We had a boy! | Wildsau.ca

We had a boy!

Well, I’ve been wondering for 8 months or so who this little person would be – thankfully I don’t have to wonder any longer.

Friday night and early Saturday morning, my wife had some low back pain, and she figured that our baby was on its way.  She was right.  At 7:00 AM on Saturday we called her sister to come over and look after our girls, and headed to the Grey Nuns.  We arrived there at about 7:40 AM and Aimie requested an epidural – contractions were about 5-6 minutes apart.  The epidural was set, and Aimie fell asleep – which allowed me to head out for bacon and eggs, my tradition on the mornings of the births of my children.  When I got back, we chatted for a bit and at about 10:58 AM, Aimie mentioned that she was feeling some pressure and wanted to push – coincidentally the OB was just walking by, and the nurse asked him to check Aimie to see where things were at.  He had a look and goosed her and declared that it was definitely time to push.  Aimie pushed three times and our little guy was there.  Andon Noah Wilhelm joined our family at 11:04 AM on December 11, 2010.

Andon weighed 7 lb exactly and is 20-1/2″ long.

As some of you might remember, he was due on Christmas Eve.  That was his due date all along, and it didn’t budge even with the two ultrasounds.  Add to that the fact that his two sisters were born on their due dates, and that his mother was measuring exactly the same in terms of her belly and her weight gain (to the 1/4″ and to the pound, respectively) as she did in her two previous pregnancies, and we were absolutely certain that he would arrive on or very near his due date.  We’re very grateful to be able to welcome him into this world earlier – we prefer that his birthday remains somewhat distinct from Christmas, even though it’s only a couple of weeks away.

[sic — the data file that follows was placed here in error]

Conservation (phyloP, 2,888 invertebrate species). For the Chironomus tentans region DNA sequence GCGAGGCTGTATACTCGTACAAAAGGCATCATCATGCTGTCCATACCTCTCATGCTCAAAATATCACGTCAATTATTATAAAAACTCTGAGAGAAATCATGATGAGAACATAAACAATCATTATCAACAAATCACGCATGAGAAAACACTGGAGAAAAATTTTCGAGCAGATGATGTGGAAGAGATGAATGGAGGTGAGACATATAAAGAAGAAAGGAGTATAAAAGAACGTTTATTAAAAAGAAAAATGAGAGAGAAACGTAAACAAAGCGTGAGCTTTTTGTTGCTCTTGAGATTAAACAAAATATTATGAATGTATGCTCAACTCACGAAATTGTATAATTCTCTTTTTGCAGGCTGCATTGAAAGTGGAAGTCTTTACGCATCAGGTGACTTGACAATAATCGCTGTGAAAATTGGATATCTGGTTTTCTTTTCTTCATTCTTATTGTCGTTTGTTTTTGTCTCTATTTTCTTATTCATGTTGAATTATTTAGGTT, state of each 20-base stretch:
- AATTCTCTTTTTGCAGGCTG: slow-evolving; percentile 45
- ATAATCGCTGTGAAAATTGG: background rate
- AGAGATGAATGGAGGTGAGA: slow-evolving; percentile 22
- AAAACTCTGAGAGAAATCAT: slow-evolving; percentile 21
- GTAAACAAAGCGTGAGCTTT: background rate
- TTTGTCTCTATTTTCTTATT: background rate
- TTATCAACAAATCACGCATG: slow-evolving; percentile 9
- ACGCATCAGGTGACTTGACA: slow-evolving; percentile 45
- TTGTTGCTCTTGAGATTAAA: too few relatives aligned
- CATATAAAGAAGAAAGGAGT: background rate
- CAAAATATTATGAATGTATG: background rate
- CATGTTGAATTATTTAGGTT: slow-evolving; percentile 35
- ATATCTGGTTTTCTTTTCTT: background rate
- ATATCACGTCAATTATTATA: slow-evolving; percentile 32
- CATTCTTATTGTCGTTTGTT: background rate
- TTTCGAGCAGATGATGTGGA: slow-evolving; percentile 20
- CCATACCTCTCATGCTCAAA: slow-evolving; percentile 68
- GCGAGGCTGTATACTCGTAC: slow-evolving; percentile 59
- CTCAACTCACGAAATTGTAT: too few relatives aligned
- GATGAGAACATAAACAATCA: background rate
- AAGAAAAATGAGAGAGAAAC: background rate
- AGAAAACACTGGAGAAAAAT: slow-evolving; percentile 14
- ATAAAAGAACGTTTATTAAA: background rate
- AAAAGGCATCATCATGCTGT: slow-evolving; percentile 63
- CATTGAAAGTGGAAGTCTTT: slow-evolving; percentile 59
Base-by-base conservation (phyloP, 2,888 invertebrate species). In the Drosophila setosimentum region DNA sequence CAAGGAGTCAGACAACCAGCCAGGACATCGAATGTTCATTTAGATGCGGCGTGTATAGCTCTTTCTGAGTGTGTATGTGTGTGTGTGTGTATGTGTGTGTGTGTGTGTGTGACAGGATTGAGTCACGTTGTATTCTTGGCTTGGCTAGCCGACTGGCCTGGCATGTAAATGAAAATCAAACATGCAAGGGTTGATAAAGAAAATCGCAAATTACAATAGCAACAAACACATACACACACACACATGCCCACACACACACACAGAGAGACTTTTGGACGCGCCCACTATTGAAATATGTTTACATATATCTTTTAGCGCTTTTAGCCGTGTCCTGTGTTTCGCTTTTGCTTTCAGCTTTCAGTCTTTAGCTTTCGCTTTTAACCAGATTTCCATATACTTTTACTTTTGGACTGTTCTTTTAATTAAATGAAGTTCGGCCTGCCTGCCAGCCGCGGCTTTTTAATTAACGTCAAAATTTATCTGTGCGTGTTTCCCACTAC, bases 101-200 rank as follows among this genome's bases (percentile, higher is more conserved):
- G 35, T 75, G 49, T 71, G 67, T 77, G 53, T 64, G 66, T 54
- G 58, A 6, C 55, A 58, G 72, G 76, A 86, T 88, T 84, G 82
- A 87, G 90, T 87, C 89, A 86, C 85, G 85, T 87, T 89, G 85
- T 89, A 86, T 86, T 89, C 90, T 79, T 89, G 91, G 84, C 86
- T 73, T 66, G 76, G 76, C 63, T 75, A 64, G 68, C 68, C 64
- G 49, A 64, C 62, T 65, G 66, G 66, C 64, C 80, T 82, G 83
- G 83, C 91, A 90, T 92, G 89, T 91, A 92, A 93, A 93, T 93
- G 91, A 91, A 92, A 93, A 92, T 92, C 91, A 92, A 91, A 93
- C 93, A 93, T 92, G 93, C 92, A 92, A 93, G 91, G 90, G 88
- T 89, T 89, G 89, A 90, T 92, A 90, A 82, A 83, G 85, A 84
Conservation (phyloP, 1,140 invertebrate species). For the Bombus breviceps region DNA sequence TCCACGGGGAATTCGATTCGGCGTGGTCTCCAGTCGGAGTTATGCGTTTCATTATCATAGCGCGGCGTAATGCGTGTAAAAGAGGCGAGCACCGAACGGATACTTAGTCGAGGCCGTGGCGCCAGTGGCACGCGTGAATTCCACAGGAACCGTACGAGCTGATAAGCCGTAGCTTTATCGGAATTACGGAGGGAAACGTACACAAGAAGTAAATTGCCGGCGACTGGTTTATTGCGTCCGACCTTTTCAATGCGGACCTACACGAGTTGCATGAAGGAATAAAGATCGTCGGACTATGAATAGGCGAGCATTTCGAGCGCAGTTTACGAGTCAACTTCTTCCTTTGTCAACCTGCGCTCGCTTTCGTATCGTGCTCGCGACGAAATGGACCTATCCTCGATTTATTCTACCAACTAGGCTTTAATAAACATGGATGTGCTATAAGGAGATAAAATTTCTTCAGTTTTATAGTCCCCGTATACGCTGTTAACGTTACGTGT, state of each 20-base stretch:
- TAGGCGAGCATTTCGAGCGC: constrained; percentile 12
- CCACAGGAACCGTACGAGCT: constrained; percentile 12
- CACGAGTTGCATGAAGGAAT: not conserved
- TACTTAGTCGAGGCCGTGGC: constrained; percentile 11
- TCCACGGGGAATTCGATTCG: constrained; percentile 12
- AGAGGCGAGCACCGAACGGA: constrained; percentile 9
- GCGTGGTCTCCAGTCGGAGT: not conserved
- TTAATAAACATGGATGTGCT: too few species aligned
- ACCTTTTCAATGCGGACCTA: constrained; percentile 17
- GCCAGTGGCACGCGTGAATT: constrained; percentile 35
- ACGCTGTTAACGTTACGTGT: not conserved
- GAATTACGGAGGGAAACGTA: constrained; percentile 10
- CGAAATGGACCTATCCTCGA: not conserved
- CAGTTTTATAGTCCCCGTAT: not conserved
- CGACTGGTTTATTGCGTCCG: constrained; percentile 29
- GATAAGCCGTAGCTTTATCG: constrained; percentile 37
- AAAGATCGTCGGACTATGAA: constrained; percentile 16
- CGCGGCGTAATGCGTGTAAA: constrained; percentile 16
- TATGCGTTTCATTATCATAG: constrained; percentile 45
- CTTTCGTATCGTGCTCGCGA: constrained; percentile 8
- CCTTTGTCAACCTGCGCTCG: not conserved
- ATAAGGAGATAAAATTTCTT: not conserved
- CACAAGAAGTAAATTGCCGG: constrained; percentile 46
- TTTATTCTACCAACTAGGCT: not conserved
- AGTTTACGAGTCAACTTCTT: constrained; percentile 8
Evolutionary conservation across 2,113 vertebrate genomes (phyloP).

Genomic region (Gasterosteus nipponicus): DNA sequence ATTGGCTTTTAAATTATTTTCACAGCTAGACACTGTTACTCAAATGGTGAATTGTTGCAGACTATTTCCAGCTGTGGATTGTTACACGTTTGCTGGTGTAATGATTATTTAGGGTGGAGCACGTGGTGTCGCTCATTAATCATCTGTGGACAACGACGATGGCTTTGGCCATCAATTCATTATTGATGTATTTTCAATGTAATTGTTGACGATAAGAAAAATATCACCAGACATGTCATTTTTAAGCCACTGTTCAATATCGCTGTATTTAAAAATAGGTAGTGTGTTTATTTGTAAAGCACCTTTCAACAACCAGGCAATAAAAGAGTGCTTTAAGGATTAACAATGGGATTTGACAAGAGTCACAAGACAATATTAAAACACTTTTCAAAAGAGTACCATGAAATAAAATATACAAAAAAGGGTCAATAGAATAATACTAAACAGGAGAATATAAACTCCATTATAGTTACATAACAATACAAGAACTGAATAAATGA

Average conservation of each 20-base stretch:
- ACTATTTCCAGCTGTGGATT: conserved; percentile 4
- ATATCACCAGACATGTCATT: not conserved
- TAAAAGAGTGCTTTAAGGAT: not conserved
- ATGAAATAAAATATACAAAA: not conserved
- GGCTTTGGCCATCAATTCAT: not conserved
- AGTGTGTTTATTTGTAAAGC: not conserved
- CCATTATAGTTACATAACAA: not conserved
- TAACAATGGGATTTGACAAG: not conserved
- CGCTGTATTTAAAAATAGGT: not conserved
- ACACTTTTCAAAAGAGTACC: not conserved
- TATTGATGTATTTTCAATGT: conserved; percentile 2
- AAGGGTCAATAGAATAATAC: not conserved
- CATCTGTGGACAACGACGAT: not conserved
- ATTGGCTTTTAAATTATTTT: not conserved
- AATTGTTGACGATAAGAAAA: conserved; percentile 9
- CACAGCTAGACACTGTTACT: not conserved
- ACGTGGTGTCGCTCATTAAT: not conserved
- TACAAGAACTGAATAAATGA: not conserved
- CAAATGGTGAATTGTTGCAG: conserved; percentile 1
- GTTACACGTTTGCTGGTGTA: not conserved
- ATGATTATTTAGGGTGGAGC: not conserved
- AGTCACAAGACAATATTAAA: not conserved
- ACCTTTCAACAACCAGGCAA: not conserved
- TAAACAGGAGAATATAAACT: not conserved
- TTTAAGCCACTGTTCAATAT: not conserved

Lots of people have asked about his name.  Allow me to dissect:

Andon – is Latin and is an ancient Germanic evolution of the Roman name Antonius.  Andon refers to the Prince of the Sea.  We liked it because it is simple and because it has Germanic/Teutonic roots, which means a lot to me.  Also, we’ve heard but aren’t sure of this, that andon in Filipino means “to tie together” – if that’s the case, it’s great because this little gent has certainly completed our family.

Noah – this is a Hebrew name meaning rest or comfort.  We’ve always liked the name, and in our opinion, there is an amazing biblical story attached to this name, in terms of incredible faith.  Whether one believes the story, or chooses to dismiss it, I believe we can still take something away from the incredible amount of unwavering faith it delivers and I hope my son will have faith in something some day.

Wilhelm – I wouldn’t need any further reason to name my son this because it was my father’s name.  My father is someone who has had an enormous impact on my life, and though I lost him 16 years ago, he continues to affect me on a daily basis.  Aside from this, Wilhelm is Germanic and means will and desire in conjunction with helmet and protection.  I do hope I instill will and desire in my son, and that he remains protected – by me while I can, and by good fortune and good decisions when he flies out from under my wings.